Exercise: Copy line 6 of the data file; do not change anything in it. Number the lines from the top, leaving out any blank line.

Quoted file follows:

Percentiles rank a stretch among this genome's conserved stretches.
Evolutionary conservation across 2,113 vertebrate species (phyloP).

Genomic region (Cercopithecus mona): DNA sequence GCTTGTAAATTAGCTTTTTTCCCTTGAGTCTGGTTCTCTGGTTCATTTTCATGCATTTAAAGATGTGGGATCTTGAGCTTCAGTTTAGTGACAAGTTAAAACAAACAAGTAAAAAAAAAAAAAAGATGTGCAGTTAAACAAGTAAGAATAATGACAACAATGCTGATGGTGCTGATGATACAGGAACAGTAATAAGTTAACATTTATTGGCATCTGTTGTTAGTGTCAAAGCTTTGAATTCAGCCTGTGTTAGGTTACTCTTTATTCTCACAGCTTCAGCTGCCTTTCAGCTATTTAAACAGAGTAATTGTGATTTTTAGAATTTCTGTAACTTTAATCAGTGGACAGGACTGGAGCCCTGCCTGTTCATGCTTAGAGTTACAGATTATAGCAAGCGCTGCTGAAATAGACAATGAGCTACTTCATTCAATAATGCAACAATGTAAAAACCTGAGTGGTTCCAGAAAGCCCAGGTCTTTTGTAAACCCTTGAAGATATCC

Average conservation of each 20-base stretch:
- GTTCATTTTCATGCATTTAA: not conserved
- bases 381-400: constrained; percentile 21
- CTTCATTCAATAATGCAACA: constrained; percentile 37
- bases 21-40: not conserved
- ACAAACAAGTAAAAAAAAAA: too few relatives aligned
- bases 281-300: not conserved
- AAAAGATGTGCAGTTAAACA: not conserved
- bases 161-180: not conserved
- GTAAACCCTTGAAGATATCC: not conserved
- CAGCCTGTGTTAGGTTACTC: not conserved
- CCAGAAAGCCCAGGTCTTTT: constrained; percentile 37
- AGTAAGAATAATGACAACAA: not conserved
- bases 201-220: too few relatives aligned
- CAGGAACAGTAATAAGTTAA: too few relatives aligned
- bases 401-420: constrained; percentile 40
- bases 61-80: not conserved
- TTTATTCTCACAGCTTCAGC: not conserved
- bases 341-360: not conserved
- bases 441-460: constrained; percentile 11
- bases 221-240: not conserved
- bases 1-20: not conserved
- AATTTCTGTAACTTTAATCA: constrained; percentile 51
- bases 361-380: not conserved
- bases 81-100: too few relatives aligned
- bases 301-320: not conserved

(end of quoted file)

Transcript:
- bases 381-400: constrained; percentile 21